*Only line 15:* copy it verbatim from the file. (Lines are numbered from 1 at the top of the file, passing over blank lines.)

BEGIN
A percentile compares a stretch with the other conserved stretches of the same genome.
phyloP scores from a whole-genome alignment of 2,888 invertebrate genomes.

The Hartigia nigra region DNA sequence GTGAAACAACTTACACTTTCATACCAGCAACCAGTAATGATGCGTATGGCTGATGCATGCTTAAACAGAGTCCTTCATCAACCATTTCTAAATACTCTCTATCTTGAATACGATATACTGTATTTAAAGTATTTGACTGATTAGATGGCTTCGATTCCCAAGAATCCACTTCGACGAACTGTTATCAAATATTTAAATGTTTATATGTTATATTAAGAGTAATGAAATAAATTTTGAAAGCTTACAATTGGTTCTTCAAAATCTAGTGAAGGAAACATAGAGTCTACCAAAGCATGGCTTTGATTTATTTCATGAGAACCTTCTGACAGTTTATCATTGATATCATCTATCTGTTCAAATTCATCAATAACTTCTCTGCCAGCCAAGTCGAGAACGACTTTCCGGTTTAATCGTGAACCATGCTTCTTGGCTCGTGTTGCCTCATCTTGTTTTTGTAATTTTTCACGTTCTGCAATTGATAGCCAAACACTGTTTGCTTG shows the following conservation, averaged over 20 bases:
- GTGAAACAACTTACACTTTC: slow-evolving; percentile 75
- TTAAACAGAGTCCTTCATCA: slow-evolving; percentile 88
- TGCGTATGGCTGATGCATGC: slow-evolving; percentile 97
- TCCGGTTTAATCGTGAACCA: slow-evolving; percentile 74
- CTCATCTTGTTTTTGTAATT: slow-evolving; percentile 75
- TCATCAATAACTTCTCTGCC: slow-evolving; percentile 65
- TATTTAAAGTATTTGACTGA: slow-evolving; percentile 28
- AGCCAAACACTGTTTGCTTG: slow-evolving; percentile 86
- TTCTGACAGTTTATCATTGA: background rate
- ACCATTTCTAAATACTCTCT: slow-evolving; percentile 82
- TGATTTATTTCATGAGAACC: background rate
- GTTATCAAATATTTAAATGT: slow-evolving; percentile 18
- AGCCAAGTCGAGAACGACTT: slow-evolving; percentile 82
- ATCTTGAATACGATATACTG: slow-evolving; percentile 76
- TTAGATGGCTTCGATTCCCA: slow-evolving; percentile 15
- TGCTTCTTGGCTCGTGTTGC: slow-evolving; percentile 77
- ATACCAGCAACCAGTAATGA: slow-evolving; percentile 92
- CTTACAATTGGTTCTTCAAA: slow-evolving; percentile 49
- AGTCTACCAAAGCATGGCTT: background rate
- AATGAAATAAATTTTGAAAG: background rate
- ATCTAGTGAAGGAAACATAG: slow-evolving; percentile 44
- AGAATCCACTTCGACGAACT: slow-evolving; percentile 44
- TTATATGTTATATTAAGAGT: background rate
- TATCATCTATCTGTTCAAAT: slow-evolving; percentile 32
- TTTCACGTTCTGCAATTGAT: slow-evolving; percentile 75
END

- GTTATCAAATATTTAAATGT: slow-evolving; percentile 18